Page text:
Social Distancing

New situations call for new terminology. “Social distancing” was first coined in 2003, but it is now firmly rooted in the cultural vernacular.

Social interaction and interdependence is not the product of cultural evolution; God made us this way. Adam and Eve were not created as independent nomads to intersect only for procreation. Rather, “it is not good that man should be alone; I will make him a helper comparable to him” (Gen. 2:18). Eve is thus made for Adam as a wife and companion, and Adam also has duties and responsibilities toward Eve. Thus begins the first cohesive collective unit – the family.

But God incorporated a form of social distancing in that “a man is to leave his father and mother and be joined to his wife, and they shall become one flesh” (Gen. 2:24). There is not to be abandonment of parents, but the original nuclear arrangement gives way to independent sovereignty in marriage and the newly created family.

God imposed the first punitive social distancing after Cain slew Abel. Along with other curses: “A fugitive and a vagabond you shall be on the earth” (Gen. 4:12). Cain’s response: “My punishment is greater than I can bear!” (Gen. 4:13). Separation was a horrendous consequence for the murder of his brother.

Perhaps the most radical form of quarantine imposed by God upon mankind was the flood wherein eight people were cut off from the rest of humanity. “The Lord saw that the wickedness of man was great in the earth, and that every intent of the thoughts of his heart was only evil continually” (Gen. 6:5). Thus God declared man unredeemable and destroyed all human life except Noah and his family. How difficult it must have been for them when they exited the ark to a world devoid of extended family, friends and town folk.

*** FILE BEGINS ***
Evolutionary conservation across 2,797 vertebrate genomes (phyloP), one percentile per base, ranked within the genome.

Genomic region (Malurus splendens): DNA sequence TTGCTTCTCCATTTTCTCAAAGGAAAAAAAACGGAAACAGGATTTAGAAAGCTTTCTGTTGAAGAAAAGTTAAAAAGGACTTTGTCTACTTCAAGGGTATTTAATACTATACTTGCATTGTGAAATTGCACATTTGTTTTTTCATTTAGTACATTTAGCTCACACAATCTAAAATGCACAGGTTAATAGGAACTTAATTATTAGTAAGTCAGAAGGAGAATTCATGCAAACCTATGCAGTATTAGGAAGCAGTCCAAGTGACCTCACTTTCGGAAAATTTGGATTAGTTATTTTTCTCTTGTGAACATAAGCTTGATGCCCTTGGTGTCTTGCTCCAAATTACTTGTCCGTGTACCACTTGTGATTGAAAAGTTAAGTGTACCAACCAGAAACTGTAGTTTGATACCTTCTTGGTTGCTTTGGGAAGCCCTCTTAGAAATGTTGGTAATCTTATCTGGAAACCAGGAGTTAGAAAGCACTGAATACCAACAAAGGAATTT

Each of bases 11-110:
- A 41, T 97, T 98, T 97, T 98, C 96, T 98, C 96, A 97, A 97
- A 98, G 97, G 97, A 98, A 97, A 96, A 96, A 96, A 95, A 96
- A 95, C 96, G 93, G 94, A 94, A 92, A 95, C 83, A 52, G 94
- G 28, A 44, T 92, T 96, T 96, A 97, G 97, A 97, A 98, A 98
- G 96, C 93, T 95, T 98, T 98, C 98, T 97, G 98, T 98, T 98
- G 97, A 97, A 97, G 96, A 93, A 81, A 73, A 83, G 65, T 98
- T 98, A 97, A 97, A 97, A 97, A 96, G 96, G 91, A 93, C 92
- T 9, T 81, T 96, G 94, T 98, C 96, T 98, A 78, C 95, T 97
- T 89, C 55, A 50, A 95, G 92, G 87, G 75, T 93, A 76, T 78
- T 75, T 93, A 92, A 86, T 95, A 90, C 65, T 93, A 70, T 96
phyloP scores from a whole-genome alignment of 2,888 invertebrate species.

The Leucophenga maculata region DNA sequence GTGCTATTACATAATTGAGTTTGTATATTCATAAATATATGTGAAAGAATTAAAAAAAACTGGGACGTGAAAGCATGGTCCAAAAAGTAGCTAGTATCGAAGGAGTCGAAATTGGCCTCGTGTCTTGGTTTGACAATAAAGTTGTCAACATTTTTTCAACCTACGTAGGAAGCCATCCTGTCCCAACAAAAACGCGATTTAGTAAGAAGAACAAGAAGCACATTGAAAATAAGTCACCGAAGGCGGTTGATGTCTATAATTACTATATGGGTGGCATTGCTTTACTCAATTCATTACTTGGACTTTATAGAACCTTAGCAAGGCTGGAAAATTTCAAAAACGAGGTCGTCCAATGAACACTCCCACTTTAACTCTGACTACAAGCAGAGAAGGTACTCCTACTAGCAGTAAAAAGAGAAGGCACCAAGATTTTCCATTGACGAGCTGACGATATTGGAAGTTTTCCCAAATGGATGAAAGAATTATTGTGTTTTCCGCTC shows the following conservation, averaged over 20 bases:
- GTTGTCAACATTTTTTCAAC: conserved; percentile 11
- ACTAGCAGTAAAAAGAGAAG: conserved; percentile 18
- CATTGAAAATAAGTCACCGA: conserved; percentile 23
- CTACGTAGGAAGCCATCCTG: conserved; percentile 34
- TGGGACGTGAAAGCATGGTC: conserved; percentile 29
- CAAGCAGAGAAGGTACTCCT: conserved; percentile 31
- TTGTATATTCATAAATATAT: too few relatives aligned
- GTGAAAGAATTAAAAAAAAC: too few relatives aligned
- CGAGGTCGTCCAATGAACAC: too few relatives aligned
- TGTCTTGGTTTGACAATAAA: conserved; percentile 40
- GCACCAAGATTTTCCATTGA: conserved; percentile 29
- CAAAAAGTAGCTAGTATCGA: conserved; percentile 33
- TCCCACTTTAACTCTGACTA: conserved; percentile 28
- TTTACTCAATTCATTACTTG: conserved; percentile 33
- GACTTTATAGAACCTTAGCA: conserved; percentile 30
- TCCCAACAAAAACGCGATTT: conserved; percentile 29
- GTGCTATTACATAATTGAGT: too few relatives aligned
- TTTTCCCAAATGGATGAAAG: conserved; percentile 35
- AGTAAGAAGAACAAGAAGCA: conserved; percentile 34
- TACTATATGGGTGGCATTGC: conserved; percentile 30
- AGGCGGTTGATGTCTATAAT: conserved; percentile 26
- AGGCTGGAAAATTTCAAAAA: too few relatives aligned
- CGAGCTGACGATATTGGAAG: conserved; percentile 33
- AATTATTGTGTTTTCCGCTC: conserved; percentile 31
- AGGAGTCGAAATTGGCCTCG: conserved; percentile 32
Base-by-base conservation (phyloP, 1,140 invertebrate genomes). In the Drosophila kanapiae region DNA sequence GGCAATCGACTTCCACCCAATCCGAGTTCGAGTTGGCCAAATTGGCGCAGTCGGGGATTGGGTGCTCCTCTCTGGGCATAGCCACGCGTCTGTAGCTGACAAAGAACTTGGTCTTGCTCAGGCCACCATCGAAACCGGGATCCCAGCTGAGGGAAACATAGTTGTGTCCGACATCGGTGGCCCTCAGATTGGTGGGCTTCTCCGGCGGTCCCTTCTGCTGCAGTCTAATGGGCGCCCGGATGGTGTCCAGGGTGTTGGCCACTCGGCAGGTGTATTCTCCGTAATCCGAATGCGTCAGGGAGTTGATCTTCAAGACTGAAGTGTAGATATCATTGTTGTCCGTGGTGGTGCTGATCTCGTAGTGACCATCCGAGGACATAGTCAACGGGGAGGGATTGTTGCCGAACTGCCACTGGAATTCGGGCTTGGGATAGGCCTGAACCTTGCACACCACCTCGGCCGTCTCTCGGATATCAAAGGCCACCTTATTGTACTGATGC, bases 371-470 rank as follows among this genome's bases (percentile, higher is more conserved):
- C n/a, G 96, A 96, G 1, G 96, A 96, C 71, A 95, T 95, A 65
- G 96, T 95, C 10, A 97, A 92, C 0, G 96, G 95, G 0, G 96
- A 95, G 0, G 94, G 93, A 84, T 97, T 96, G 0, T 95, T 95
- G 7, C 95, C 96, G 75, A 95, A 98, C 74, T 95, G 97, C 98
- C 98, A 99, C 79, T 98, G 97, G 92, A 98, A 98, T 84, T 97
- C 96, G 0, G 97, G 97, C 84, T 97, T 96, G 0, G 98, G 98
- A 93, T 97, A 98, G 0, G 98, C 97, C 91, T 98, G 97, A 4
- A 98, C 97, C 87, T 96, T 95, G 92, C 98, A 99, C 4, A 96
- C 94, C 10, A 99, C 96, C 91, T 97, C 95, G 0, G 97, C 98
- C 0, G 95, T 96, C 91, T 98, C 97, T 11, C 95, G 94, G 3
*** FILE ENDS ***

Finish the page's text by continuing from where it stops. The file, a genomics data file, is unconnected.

Another extreme social distancing event happens in Genesis 11, where the post-flood society defies God’s plans and undertakes the construction of the tower of Babel: “Let us make a name for ourselves, lest we be scattered abroad over the face of the whole earth” (11:4). God distances man from one another by the confusion of language, and their separation spawned the various global cultures we see today.

Proper social cohesion is good and intended by God in families, societies and local churches. Our interactions enhance our strength, education, survival and overall advancement. But the good purposes of togetherness are compromised by evil. There is a general qualitative difference between life in a large city and a rural setting. Yes, evil and crime happen everywhere, but it is concentrated and self-replicating on a larger scale in highly urban areas.

We are now in a condition of forced social distancing due to the coronavirus. This is good for the treatment of a pandemic, but it is bad for spiritual morale. May we remain close in spirit even if separated by proximity and circumstance.